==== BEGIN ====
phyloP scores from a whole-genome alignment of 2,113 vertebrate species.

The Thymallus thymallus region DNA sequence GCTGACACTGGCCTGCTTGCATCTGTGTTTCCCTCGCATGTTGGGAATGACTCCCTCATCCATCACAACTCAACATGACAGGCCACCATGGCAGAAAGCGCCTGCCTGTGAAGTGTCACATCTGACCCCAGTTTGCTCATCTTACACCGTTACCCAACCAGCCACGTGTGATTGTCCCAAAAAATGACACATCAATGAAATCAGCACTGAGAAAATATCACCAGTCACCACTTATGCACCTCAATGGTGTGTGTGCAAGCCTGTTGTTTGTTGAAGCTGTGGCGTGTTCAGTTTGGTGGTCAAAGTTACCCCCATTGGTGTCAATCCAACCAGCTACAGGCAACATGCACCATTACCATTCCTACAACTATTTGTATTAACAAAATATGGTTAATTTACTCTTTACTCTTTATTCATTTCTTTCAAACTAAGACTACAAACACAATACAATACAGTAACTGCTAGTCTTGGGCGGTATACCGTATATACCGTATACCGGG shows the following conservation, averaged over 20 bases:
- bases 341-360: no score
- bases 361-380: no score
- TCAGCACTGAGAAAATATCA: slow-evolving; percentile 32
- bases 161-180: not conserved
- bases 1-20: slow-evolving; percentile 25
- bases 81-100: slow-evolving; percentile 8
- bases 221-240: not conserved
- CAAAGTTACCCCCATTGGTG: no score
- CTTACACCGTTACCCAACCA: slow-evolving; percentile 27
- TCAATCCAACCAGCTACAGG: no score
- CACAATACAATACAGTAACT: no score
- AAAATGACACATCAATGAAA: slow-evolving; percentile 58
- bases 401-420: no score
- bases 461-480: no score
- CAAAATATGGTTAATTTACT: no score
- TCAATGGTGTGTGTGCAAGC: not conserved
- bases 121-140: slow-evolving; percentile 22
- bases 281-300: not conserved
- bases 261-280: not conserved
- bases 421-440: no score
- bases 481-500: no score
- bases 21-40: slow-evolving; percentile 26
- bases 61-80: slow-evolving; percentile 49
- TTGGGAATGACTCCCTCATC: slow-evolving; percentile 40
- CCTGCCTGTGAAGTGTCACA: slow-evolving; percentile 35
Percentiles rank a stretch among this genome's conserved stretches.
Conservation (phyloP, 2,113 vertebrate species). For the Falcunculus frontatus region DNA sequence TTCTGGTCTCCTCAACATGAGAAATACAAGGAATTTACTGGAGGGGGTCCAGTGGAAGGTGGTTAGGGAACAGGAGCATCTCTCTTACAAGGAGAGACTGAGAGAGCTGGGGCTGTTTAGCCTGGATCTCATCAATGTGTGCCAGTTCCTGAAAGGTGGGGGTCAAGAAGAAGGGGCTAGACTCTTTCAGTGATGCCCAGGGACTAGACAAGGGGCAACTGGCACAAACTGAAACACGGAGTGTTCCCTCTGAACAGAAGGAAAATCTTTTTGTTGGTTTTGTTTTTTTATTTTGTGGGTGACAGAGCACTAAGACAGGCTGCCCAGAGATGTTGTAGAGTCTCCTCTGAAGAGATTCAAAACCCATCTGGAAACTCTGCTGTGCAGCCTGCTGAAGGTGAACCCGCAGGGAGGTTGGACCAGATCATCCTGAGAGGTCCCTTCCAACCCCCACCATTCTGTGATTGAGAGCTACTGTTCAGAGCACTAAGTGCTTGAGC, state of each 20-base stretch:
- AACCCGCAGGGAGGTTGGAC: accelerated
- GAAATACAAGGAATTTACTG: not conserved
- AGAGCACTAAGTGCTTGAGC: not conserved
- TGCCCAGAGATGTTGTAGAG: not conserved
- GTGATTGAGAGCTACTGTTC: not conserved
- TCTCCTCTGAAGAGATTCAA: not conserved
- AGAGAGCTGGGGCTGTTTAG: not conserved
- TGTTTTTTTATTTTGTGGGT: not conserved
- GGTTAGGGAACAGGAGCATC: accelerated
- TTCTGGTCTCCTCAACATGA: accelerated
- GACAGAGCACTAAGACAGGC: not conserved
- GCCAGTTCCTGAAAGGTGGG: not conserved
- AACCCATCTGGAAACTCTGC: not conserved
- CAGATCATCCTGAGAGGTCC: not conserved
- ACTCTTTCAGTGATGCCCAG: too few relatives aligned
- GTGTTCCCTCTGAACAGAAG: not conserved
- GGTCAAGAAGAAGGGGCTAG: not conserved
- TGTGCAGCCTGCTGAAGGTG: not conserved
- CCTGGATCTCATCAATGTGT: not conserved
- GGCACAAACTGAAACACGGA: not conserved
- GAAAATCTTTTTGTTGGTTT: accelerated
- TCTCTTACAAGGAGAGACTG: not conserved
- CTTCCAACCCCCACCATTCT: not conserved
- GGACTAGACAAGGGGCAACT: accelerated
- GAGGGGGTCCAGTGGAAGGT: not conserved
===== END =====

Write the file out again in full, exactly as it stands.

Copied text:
phyloP scores from a whole-genome alignment of 2,113 vertebrate species.

The Thymallus thymallus region DNA sequence GCTGACACTGGCCTGCTTGCATCTGTGTTTCCCTCGCATGTTGGGAATGACTCCCTCATCCATCACAACTCAACATGACAGGCCACCATGGCAGAAAGCGCCTGCCTGTGAAGTGTCACATCTGACCCCAGTTTGCTCATCTTACACCGTTACCCAACCAGCCACGTGTGATTGTCCCAAAAAATGACACATCAATGAAATCAGCACTGAGAAAATATCACCAGTCACCACTTATGCACCTCAATGGTGTGTGTGCAAGCCTGTTGTTTGTTGAAGCTGTGGCGTGTTCAGTTTGGTGGTCAAAGTTACCCCCATTGGTGTCAATCCAACCAGCTACAGGCAACATGCACCATTACCATTCCTACAACTATTTGTATTAACAAAATATGGTTAATTTACTCTTTACTCTTTATTCATTTCTTTCAAACTAAGACTACAAACACAATACAATACAGTAACTGCTAGTCTTGGGCGGTATACCGTATATACCGTATACCGGG shows the following conservation, averaged over 20 bases:
- bases 341-360: no score
- bases 361-380: no score
- TCAGCACTGAGAAAATATCA: slow-evolving; percentile 32
- bases 161-180: not conserved
- bases 1-20: slow-evolving; percentile 25
- bases 81-100: slow-evolving; percentile 8
- bases 221-240: not conserved
- CAAAGTTACCCCCATTGGTG: no score
- CTTACACCGTTACCCAACCA: slow-evolving; percentile 27
- TCAATCCAACCAGCTACAGG: no score
- CACAATACAATACAGTAACT: no score
- AAAATGACACATCAATGAAA: slow-evolving; percentile 58
- bases 401-420: no score
- bases 461-480: no score
- CAAAATATGGTTAATTTACT: no score
- TCAATGGTGTGTGTGCAAGC: not conserved
- bases 121-140: slow-evolving; percentile 22
- bases 281-300: not conserved
- bases 261-280: not conserved
- bases 421-440: no score
- bases 481-500: no score
- bases 21-40: slow-evolving; percentile 26
- bases 61-80: slow-evolving; percentile 49
- TTGGGAATGACTCCCTCATC: slow-evolving; percentile 40
- CCTGCCTGTGAAGTGTCACA: slow-evolving; percentile 35
Percentiles rank a stretch among this genome's conserved stretches.
Conservation (phyloP, 2,113 vertebrate species). For the Falcunculus frontatus region DNA sequence TTCTGGTCTCCTCAACATGAGAAATACAAGGAATTTACTGGAGGGGGTCCAGTGGAAGGTGGTTAGGGAACAGGAGCATCTCTCTTACAAGGAGAGACTGAGAGAGCTGGGGCTGTTTAGCCTGGATCTCATCAATGTGTGCCAGTTCCTGAAAGGTGGGGGTCAAGAAGAAGGGGCTAGACTCTTTCAGTGATGCCCAGGGACTAGACAAGGGGCAACTGGCACAAACTGAAACACGGAGTGTTCCCTCTGAACAGAAGGAAAATCTTTTTGTTGGTTTTGTTTTTTTATTTTGTGGGTGACAGAGCACTAAGACAGGCTGCCCAGAGATGTTGTAGAGTCTCCTCTGAAGAGATTCAAAACCCATCTGGAAACTCTGCTGTGCAGCCTGCTGAAGGTGAACCCGCAGGGAGGTTGGACCAGATCATCCTGAGAGGTCCCTTCCAACCCCCACCATTCTGTGATTGAGAGCTACTGTTCAGAGCACTAAGTGCTTGAGC, state of each 20-base stretch:
- AACCCGCAGGGAGGTTGGAC: accelerated
- GAAATACAAGGAATTTACTG: not conserved
- AGAGCACTAAGTGCTTGAGC: not conserved
- TGCCCAGAGATGTTGTAGAG: not conserved
- GTGATTGAGAGCTACTGTTC: not conserved
- TCTCCTCTGAAGAGATTCAA: not conserved
- AGAGAGCTGGGGCTGTTTAG: not conserved
- TGTTTTTTTATTTTGTGGGT: not conserved
- GGTTAGGGAACAGGAGCATC: accelerated
- TTCTGGTCTCCTCAACATGA: accelerated
- GACAGAGCACTAAGACAGGC: not conserved
- GCCAGTTCCTGAAAGGTGGG: not conserved
- AACCCATCTGGAAACTCTGC: not conserved
- CAGATCATCCTGAGAGGTCC: not conserved
- ACTCTTTCAGTGATGCCCAG: too few relatives aligned
- GTGTTCCCTCTGAACAGAAG: not conserved
- GGTCAAGAAGAAGGGGCTAG: not conserved
- TGTGCAGCCTGCTGAAGGTG: not conserved
- CCTGGATCTCATCAATGTGT: not conserved
- GGCACAAACTGAAACACGGA: not conserved
- GAAAATCTTTTTGTTGGTTT: accelerated
- TCTCTTACAAGGAGAGACTG: not conserved
- CTTCCAACCCCCACCATTCT: not conserved
- GGACTAGACAAGGGGCAACT: accelerated
- GAGGGGGTCCAGTGGAAGGT: not conserved